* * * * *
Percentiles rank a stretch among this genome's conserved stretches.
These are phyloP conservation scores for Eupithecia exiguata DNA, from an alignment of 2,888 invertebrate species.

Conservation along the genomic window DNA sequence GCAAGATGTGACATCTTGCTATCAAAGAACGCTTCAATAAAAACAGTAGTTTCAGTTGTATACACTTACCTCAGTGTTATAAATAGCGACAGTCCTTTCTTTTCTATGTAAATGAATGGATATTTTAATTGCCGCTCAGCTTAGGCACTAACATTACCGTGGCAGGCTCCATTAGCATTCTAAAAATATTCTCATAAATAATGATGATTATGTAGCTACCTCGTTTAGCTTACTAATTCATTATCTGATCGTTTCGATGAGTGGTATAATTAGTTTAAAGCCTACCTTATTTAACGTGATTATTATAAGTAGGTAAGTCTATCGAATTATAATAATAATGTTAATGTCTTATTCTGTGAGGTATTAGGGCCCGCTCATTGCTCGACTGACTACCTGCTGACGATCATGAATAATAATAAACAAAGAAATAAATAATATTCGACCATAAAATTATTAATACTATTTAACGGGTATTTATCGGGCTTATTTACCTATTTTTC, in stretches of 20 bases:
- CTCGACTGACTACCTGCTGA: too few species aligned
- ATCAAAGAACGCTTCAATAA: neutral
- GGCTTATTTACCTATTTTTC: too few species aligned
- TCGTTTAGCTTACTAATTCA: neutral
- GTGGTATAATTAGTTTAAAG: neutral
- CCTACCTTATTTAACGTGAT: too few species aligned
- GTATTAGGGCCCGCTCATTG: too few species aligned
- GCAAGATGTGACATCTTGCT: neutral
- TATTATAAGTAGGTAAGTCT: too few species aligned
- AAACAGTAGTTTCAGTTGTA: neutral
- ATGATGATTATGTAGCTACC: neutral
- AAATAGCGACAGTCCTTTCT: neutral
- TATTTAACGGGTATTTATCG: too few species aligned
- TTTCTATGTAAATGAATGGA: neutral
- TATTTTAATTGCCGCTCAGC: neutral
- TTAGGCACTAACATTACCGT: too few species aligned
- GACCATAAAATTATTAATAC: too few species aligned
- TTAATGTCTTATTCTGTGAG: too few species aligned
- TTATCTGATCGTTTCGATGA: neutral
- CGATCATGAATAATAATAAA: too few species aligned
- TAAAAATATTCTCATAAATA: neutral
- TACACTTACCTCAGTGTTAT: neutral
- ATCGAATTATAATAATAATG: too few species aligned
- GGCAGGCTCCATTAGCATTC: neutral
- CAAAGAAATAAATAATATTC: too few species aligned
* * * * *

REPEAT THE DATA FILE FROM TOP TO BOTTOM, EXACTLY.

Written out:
Percentiles rank a stretch among this genome's conserved stretches.
These are phyloP conservation scores for Eupithecia exiguata DNA, from an alignment of 2,888 invertebrate species.

Conservation along the genomic window DNA sequence GCAAGATGTGACATCTTGCTATCAAAGAACGCTTCAATAAAAACAGTAGTTTCAGTTGTATACACTTACCTCAGTGTTATAAATAGCGACAGTCCTTTCTTTTCTATGTAAATGAATGGATATTTTAATTGCCGCTCAGCTTAGGCACTAACATTACCGTGGCAGGCTCCATTAGCATTCTAAAAATATTCTCATAAATAATGATGATTATGTAGCTACCTCGTTTAGCTTACTAATTCATTATCTGATCGTTTCGATGAGTGGTATAATTAGTTTAAAGCCTACCTTATTTAACGTGATTATTATAAGTAGGTAAGTCTATCGAATTATAATAATAATGTTAATGTCTTATTCTGTGAGGTATTAGGGCCCGCTCATTGCTCGACTGACTACCTGCTGACGATCATGAATAATAATAAACAAAGAAATAAATAATATTCGACCATAAAATTATTAATACTATTTAACGGGTATTTATCGGGCTTATTTACCTATTTTTC, in stretches of 20 bases:
- CTCGACTGACTACCTGCTGA: too few species aligned
- ATCAAAGAACGCTTCAATAA: neutral
- GGCTTATTTACCTATTTTTC: too few species aligned
- TCGTTTAGCTTACTAATTCA: neutral
- GTGGTATAATTAGTTTAAAG: neutral
- CCTACCTTATTTAACGTGAT: too few species aligned
- GTATTAGGGCCCGCTCATTG: too few species aligned
- GCAAGATGTGACATCTTGCT: neutral
- TATTATAAGTAGGTAAGTCT: too few species aligned
- AAACAGTAGTTTCAGTTGTA: neutral
- ATGATGATTATGTAGCTACC: neutral
- AAATAGCGACAGTCCTTTCT: neutral
- TATTTAACGGGTATTTATCG: too few species aligned
- TTTCTATGTAAATGAATGGA: neutral
- TATTTTAATTGCCGCTCAGC: neutral
- TTAGGCACTAACATTACCGT: too few species aligned
- GACCATAAAATTATTAATAC: too few species aligned
- TTAATGTCTTATTCTGTGAG: too few species aligned
- TTATCTGATCGTTTCGATGA: neutral
- CGATCATGAATAATAATAAA: too few species aligned
- TAAAAATATTCTCATAAATA: neutral
- TACACTTACCTCAGTGTTAT: neutral
- ATCGAATTATAATAATAATG: too few species aligned
- GGCAGGCTCCATTAGCATTC: neutral
- CAAAGAAATAAATAATATTC: too few species aligned